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An introduction to CSS Variables

An introduction to CSS Variables

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Writing CSS may seem like an easy task compared to writing something like JavaScript, at the end of the day, it's just a bunch of styles right?

Well, that's generally true and unless you are going for very complex layouts or you have specific needs, CSS is fairly easy to pick up and get started with.

Problems may arise when you have a large project and you want to keep your styling consistent throughout all pages. You may feel like using SASS is a bit too overkill but you still want to be able to define values once and re-use them in multiple places.

This is where CSS Variables will come to help you.

Let's have a look at a basic scenario:

.main-section {
	/* ...other styles */
	background-color: #3498db;
}

.primary-button {
	/* ...other styles */
	color: #3498db;
}

Here we are styling two different classes with a color. If one day we would like to change that color we would have to replace all mentions of it. With CSS Variables we can simplify the code, writing this:

:root {
	--lightblue: #3498db;
}

.main-section {
	/* ...other styles */
	background-color: var(--lightblue);
}

.primary-button {
	/* ...other styles */
	background-color: var(--lightblue);
}

Let's go through what I did here:

  • define a variable inside of the pseudo-class :root so that we can use it on every element in our document
  • define the variable using the syntax: --NAME: VALUE
  • inside of your element, use the variable with the syntax PROPERTY: var(VARIABLE_NAME)

Now, if we want to change that light blue color to a different shade of blue, we only have one place in the code where to do so.

Variables are not limited to colors of course! You can use them for whatever you want.

Box shadows can be quite long to copy paste on different elements, we can use a variable to simplify our life:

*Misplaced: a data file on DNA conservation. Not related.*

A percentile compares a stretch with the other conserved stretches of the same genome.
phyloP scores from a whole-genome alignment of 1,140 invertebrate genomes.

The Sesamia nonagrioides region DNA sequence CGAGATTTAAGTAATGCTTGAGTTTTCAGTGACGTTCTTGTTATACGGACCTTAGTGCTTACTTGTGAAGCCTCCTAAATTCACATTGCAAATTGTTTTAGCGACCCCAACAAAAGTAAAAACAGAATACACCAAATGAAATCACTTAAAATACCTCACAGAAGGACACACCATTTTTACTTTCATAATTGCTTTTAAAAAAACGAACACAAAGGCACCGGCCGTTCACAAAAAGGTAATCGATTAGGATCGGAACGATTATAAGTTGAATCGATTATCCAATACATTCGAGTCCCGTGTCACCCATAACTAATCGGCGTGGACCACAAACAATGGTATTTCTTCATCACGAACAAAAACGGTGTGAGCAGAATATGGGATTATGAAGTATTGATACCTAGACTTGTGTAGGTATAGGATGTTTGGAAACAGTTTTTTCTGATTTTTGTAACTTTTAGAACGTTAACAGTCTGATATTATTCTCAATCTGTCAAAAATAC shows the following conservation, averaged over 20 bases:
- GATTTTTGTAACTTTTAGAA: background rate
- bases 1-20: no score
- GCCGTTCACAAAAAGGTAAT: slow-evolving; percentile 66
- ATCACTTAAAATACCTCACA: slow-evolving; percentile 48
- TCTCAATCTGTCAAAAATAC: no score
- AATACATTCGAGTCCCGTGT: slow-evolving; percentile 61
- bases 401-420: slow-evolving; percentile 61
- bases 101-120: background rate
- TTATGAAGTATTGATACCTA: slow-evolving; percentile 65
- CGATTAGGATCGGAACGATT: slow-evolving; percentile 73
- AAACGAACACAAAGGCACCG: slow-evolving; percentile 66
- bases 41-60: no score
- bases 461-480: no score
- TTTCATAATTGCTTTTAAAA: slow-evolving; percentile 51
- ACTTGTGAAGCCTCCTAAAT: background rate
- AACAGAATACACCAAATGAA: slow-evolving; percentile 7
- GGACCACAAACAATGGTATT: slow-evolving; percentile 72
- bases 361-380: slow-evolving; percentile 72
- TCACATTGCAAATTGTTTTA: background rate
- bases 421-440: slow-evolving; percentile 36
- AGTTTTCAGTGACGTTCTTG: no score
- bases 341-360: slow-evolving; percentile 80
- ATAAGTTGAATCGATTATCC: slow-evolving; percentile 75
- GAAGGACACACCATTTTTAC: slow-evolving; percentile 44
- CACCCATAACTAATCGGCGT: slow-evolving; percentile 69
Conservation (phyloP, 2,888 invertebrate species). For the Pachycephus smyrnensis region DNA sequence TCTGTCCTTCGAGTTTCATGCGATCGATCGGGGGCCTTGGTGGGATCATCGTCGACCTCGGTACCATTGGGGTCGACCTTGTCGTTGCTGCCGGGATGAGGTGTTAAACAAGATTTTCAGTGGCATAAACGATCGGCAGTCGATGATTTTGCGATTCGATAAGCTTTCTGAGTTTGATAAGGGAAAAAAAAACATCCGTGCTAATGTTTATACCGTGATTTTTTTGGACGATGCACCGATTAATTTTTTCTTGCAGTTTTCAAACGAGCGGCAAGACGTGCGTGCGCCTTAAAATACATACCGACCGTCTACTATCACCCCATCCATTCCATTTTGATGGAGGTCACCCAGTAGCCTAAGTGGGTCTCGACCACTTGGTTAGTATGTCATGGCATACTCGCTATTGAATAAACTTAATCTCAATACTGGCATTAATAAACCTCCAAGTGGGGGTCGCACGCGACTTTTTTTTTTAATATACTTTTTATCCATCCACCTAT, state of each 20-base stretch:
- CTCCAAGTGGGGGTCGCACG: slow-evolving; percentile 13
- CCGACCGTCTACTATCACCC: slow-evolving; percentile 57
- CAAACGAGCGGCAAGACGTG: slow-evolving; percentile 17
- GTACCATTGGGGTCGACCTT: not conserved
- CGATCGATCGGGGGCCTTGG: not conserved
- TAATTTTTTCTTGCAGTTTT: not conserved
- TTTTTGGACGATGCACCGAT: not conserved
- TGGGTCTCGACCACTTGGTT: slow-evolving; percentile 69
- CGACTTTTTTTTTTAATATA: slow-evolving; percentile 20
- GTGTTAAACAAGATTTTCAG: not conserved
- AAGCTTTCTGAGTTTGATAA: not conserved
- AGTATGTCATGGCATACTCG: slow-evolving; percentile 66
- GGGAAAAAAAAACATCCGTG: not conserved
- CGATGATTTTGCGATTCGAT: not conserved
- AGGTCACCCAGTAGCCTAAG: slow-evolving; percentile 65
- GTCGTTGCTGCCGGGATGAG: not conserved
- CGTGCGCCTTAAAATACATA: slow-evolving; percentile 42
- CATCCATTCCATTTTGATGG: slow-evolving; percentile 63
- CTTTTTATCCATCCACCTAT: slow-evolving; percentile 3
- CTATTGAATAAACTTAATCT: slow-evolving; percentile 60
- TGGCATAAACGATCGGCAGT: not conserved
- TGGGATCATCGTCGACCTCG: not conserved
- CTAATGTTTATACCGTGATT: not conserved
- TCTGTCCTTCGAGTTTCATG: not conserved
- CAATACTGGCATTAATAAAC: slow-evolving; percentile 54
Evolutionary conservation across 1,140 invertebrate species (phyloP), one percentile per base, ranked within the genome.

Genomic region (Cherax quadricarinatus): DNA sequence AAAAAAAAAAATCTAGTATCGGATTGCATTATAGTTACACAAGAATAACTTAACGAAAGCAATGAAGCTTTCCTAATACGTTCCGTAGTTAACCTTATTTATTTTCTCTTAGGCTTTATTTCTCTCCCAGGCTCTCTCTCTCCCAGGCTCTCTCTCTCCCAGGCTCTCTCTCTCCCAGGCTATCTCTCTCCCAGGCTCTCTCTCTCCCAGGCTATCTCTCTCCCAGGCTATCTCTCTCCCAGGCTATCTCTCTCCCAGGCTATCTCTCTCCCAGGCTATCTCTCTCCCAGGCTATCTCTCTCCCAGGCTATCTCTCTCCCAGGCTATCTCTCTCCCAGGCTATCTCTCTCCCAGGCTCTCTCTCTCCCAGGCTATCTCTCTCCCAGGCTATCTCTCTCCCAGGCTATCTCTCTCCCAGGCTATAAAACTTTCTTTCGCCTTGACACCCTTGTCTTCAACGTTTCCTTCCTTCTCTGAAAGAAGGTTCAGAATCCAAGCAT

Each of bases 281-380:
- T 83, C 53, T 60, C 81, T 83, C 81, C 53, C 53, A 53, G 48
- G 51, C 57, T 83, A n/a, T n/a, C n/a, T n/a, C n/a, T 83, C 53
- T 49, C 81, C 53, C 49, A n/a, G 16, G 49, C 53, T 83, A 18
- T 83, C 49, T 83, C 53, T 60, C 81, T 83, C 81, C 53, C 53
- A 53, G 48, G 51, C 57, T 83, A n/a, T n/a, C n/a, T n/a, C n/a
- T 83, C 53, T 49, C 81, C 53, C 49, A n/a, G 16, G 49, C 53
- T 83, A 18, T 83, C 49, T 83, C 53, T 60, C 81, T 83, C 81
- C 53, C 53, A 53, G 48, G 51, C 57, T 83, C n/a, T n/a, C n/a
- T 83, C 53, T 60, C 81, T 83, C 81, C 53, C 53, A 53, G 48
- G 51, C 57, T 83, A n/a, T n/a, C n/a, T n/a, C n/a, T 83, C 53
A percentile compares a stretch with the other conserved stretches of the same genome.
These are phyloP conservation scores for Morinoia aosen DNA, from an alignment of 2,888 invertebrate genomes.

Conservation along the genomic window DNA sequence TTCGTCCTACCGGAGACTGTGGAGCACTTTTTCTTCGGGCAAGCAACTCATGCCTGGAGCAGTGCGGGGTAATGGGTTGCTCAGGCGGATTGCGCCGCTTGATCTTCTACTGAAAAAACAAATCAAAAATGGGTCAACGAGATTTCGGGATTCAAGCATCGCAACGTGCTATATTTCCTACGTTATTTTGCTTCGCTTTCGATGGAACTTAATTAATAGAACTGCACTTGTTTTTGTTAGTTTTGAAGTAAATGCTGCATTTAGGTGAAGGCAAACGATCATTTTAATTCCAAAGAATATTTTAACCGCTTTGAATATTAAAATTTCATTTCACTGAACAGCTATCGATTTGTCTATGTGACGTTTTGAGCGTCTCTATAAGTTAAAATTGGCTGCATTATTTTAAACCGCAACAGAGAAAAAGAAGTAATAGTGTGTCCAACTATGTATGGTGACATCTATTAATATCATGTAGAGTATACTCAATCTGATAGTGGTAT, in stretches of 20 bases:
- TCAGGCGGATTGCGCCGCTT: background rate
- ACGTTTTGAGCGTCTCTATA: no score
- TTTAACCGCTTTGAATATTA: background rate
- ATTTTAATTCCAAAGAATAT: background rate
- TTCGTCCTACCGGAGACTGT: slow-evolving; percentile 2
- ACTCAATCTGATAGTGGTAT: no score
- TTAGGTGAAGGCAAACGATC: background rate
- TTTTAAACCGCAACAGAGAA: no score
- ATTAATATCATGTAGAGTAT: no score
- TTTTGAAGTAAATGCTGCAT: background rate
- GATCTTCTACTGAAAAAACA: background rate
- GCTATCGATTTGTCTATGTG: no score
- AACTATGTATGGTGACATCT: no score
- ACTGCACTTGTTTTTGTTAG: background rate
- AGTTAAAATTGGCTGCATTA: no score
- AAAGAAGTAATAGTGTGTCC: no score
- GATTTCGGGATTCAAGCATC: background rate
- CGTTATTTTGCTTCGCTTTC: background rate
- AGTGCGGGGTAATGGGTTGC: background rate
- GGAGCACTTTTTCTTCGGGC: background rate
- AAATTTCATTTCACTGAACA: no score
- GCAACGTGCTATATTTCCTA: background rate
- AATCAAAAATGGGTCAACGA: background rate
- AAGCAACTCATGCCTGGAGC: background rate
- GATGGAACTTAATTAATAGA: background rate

:root {
	--shadow: 10px 10px 5px 0px rgba(0,0,0,0.75);
}

div {
	box-shadow: var(--shadow);
	-webkit-box-shadow:  var(--shadow);
	-moz-box-shadow:  var(--shadow);
}

And if we want to, we can even go further and combine CSS Variables with calc() , a native CSS Function to perform simple calculation.

Let's say we defined our container and header height in variables like this:

:root {
	--container-height: 100%;
	--header-height: 60px;
}

.container {
	heigth: var(--container-height);
}

.header {
	height: var(--header-height);
}

We want our content to always take up as much space as there is left under the header. We can do so by writing this:

.content {
	height: calc(100% - 60px);
}

But what if we want to leverage our variables?

.content {
	height: calc(var(--conainer-height) - var(--header-height));
}

It may seem overkill to do that in a simple project but if your styles start to become more complex and you see yourself copying, pasting and editing values multiple times, it's worth creating variables to make editing quicker,easier and less prone to error since you only have one spot to tweak.

 

Can i use CSS Variables and calc() ?

The answer is a big YES, you can. Unless you have to provide support for old browsers, these two properties are supported in all modern browsers. You can see the two screenshots below, taken from caniuse.com. If you need support for IE you can use this polyfifll for CSS Variables https://www.npmjs.com/package/css-vars-ponyfill.

css variables can i use it map

 

css calc can i use it map

Now open the most messy CSS stylesheet you have in your computer and start cleaning it up with the use of variables.


 

Thank you very much for reading. Follow me on DevTo or on my blog at inspiredwebdev for more.

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